By Paul Vieira in Ottawa and Vipal Monga in Toronto
The U.S. economy is opening up and Covid-19 vaccines are
increasingly available. But its neighbor to the north has had one
of the slowest vaccine rollouts among developed economies, and is
now imposing new lockdowns to stem a surge in infections.
Canada's lockdowns come as new, more contagious variants of the
coronavirus have taken hold in the country. The rapid spread of the
B.1.1.7 variant, first identified in the U.K., and P.1 variant,
which originated in Brazil, has forced authorities in Canada's
biggest provinces to impose new stay-at-home orders and in some
cases, shut down schools.
The country's vaccine rollout, stymied by supply-chain problems
and a lack of coordination at the federal and provincial levels,
contrasts with its initial, aggressive response to securing doses
earlier in the pandemic. Canada clinched deals with eight vaccine
makers, the bulk of them completed before late last year, for
access to as much as 404 million doses -- the most doses per capita
of any advanced economy.
But Canada has been slow to get those shots into people's arms,
and Canadians have watched with envy the progress in the U.S.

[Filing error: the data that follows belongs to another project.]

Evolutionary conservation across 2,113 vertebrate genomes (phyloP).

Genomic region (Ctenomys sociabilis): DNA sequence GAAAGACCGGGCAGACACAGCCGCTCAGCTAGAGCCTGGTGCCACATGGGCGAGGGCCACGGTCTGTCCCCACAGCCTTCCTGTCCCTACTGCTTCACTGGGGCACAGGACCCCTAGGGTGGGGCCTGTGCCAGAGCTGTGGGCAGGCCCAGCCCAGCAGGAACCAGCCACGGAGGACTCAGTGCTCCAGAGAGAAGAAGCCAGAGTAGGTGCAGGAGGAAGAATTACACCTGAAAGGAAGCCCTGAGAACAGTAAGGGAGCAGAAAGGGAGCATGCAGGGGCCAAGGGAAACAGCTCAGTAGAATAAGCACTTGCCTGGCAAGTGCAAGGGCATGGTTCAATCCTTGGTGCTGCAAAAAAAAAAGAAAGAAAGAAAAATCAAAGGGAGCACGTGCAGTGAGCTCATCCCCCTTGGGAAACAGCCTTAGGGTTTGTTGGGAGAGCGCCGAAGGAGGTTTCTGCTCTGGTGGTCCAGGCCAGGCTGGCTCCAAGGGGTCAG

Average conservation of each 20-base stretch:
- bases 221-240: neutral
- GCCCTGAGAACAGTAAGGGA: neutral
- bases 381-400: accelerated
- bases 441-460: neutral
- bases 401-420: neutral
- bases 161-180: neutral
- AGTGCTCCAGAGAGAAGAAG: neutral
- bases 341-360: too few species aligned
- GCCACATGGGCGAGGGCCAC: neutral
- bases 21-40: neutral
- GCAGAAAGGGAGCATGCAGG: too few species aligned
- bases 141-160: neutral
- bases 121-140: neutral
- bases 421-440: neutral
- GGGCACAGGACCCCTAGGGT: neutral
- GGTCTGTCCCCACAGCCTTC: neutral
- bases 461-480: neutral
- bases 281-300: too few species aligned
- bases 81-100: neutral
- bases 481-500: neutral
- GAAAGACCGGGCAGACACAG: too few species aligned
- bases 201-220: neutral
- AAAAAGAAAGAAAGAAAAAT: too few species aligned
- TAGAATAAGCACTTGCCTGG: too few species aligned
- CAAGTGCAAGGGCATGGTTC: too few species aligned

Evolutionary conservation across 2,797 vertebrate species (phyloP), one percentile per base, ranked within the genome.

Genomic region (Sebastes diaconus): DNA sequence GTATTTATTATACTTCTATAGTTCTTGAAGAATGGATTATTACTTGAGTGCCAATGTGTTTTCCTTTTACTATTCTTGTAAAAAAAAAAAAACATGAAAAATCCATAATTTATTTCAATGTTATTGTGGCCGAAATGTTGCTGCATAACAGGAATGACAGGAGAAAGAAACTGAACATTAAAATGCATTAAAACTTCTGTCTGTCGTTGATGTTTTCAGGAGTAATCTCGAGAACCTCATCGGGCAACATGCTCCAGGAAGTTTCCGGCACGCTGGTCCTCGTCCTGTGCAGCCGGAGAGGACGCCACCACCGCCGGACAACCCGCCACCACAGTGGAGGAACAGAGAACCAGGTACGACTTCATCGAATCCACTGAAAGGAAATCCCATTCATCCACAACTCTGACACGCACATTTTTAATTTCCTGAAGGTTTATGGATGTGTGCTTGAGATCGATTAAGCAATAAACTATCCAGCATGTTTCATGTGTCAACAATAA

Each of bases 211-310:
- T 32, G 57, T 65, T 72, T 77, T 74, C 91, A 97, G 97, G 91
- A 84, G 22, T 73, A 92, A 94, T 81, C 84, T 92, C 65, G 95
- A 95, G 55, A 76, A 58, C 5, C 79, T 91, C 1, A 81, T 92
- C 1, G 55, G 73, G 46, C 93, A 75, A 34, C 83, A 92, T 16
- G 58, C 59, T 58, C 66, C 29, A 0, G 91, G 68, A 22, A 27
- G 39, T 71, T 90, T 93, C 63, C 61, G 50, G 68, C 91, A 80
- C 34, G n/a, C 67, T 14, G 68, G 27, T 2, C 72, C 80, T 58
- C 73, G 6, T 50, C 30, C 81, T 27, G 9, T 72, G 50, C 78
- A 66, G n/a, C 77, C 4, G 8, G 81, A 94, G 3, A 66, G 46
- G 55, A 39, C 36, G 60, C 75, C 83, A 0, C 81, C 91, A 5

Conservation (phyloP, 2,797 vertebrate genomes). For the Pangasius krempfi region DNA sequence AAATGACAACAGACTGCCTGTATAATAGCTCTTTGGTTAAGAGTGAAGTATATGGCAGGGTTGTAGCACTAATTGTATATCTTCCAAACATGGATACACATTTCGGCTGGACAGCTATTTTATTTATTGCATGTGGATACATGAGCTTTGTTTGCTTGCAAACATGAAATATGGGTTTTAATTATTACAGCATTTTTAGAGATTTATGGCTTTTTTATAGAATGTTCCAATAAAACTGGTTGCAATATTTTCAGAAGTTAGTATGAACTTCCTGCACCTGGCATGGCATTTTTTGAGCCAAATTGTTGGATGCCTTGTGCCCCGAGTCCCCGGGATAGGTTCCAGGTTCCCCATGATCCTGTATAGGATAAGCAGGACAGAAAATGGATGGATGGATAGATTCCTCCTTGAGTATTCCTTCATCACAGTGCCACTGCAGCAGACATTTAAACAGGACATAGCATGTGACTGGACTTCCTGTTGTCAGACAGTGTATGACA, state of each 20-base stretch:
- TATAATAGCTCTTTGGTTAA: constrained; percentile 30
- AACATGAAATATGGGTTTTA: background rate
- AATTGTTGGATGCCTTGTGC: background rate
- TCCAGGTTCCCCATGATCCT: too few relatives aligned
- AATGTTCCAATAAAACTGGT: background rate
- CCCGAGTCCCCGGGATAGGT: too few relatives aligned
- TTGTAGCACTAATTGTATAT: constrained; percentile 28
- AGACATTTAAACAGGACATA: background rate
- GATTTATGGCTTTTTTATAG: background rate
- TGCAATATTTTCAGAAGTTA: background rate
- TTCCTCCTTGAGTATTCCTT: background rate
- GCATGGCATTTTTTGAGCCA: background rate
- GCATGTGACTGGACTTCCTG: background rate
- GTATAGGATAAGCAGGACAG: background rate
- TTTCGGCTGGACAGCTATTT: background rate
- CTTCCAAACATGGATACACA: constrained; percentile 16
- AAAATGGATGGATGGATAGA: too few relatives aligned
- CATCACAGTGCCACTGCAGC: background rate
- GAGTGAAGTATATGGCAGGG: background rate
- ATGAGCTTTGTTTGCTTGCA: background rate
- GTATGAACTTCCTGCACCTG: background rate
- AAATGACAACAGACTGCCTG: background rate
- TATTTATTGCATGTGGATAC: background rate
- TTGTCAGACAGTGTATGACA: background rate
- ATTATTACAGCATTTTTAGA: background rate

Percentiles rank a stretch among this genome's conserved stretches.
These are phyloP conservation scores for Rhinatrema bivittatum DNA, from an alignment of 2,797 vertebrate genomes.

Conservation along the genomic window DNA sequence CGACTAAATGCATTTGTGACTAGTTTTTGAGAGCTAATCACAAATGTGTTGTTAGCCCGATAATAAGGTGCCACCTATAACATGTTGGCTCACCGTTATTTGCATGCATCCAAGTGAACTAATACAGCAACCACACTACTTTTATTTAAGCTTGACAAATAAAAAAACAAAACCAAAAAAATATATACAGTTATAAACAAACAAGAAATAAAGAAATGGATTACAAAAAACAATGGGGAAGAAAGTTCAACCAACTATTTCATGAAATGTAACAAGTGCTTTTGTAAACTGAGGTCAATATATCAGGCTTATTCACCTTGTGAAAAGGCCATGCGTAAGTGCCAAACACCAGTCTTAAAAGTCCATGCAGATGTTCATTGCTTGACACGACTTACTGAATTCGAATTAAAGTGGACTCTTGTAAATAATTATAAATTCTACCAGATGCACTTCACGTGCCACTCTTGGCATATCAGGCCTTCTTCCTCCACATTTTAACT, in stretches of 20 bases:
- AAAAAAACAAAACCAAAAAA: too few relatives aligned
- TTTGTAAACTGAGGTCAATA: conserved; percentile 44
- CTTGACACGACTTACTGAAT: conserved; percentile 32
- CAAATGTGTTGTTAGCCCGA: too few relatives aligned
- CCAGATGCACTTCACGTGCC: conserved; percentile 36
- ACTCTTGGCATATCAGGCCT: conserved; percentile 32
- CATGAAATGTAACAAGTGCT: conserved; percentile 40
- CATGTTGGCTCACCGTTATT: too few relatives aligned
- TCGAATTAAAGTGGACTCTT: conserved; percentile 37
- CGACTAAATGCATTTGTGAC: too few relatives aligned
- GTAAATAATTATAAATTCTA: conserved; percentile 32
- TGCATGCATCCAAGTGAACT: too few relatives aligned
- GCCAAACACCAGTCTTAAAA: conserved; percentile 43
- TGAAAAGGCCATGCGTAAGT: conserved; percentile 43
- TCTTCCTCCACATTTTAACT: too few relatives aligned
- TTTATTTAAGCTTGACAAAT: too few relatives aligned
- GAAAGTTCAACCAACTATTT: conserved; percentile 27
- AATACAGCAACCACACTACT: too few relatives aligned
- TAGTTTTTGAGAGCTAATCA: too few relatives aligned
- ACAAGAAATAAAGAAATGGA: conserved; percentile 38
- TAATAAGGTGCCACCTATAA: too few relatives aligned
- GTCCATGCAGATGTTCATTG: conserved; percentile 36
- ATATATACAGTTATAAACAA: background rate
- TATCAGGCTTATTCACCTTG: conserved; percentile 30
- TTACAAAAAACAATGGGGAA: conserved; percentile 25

Data collected by the University of Oxford's Our World in Data
shows Canada had provided one or more doses to about 16% of its
population as of Tuesday, whereas the U.S. had covered 32% of its
population, the U.K. was at 47% and Israel had reached 61%.
The Oxford data indicate Canada is on par with some countries in
Europe in terms of how much of its population has received at least
one vaccine dose. France had administered at least one dose to 14%
of its population as of Tuesday, and Germany had reached 13% of its
The situation has prompted some Canadians to head south for a
Andrew Sepielli, a philosophy professor at the University of
Toronto, last week drove his family 190 miles southwest to
Harborcreek Township in Pennsylvania to get the first dose of the
Pfizer vaccine. Mr. Sepielli, a U.S. citizen with permanent
resident status in Canada, and his wife, a dual citizen, received
their doses last week at a Walmart pharmacy.
"I saw a lot of friends on Facebook in the U.S. posting their
vaccine selfies, and I knew that once they had their two shots,
they'd be able to go back to their regular lives," he said.
Vaccines were delayed in Canada partly because of the deals that
Canadian officials signed with drugmakers, which "appear to have
relied on backloaded contracts, heavy on options to purchase that
put Canada back in the queue," said Mark Warner, a trade lawyer who
practices in Canada and the U.S. and whose clients include
Through a spokeswoman, Canadian Procurement Minister Anita Anand
said the government has been able to accelerate the
vaccine-delivery timetable "as a result of our ongoing, aggressive
negotiations with suppliers."
For now, the dearth of vaccines has forced Canada into a
targeted approach to immunization, which is leaving large portions
of the country -- such as low-income, essential workers in the
Toronto region -- vulnerable.
"We haven't had the luxury of supply to vaccinate
indiscriminately," said Dr. Jeff Kwong, a professor of family
medicine and public health at the University of Toronto.